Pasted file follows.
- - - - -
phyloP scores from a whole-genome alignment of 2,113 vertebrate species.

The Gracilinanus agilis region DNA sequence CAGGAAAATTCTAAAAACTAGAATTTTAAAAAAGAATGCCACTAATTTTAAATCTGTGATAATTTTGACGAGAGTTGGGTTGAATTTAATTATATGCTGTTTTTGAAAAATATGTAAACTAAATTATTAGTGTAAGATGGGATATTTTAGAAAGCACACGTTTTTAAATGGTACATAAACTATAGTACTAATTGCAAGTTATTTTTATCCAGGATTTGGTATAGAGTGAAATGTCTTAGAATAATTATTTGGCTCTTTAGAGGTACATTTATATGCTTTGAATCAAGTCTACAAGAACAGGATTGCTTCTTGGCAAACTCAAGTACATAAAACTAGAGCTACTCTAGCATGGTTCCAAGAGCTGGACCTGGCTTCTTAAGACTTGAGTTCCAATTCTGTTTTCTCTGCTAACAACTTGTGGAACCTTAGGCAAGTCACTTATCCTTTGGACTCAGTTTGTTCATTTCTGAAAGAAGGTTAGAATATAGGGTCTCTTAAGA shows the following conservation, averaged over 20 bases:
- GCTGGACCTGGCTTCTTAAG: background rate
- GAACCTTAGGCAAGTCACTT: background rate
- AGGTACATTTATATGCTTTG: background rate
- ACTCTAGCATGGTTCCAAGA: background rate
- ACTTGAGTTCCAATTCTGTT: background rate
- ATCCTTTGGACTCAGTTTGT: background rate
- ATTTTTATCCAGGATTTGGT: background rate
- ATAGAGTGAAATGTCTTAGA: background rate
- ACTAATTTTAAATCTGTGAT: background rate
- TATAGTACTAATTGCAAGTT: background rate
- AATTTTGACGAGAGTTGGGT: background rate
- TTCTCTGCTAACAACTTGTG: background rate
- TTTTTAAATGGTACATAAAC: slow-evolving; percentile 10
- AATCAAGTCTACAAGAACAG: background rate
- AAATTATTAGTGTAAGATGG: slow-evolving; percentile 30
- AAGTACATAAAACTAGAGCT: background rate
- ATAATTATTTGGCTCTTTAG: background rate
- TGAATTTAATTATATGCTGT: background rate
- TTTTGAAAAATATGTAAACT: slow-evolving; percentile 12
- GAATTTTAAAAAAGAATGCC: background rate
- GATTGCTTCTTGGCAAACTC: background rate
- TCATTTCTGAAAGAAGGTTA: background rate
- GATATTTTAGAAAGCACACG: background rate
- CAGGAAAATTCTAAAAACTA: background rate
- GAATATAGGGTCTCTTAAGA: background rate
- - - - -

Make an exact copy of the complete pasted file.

phyloP scores from a whole-genome alignment of 2,113 vertebrate species.

The Gracilinanus agilis region DNA sequence CAGGAAAATTCTAAAAACTAGAATTTTAAAAAAGAATGCCACTAATTTTAAATCTGTGATAATTTTGACGAGAGTTGGGTTGAATTTAATTATATGCTGTTTTTGAAAAATATGTAAACTAAATTATTAGTGTAAGATGGGATATTTTAGAAAGCACACGTTTTTAAATGGTACATAAACTATAGTACTAATTGCAAGTTATTTTTATCCAGGATTTGGTATAGAGTGAAATGTCTTAGAATAATTATTTGGCTCTTTAGAGGTACATTTATATGCTTTGAATCAAGTCTACAAGAACAGGATTGCTTCTTGGCAAACTCAAGTACATAAAACTAGAGCTACTCTAGCATGGTTCCAAGAGCTGGACCTGGCTTCTTAAGACTTGAGTTCCAATTCTGTTTTCTCTGCTAACAACTTGTGGAACCTTAGGCAAGTCACTTATCCTTTGGACTCAGTTTGTTCATTTCTGAAAGAAGGTTAGAATATAGGGTCTCTTAAGA shows the following conservation, averaged over 20 bases:
- GCTGGACCTGGCTTCTTAAG: background rate
- GAACCTTAGGCAAGTCACTT: background rate
- AGGTACATTTATATGCTTTG: background rate
- ACTCTAGCATGGTTCCAAGA: background rate
- ACTTGAGTTCCAATTCTGTT: background rate
- ATCCTTTGGACTCAGTTTGT: background rate
- ATTTTTATCCAGGATTTGGT: background rate
- ATAGAGTGAAATGTCTTAGA: background rate
- ACTAATTTTAAATCTGTGAT: background rate
- TATAGTACTAATTGCAAGTT: background rate
- AATTTTGACGAGAGTTGGGT: background rate
- TTCTCTGCTAACAACTTGTG: background rate
- TTTTTAAATGGTACATAAAC: slow-evolving; percentile 10
- AATCAAGTCTACAAGAACAG: background rate
- AAATTATTAGTGTAAGATGG: slow-evolving; percentile 30
- AAGTACATAAAACTAGAGCT: background rate
- ATAATTATTTGGCTCTTTAG: background rate
- TGAATTTAATTATATGCTGT: background rate
- TTTTGAAAAATATGTAAACT: slow-evolving; percentile 12
- GAATTTTAAAAAAGAATGCC: background rate
- GATTGCTTCTTGGCAAACTC: background rate
- TCATTTCTGAAAGAAGGTTA: background rate
- GATATTTTAGAAAGCACACG: background rate
- CAGGAAAATTCTAAAAACTA: background rate
- GAATATAGGGTCTCTTAAGA: background rate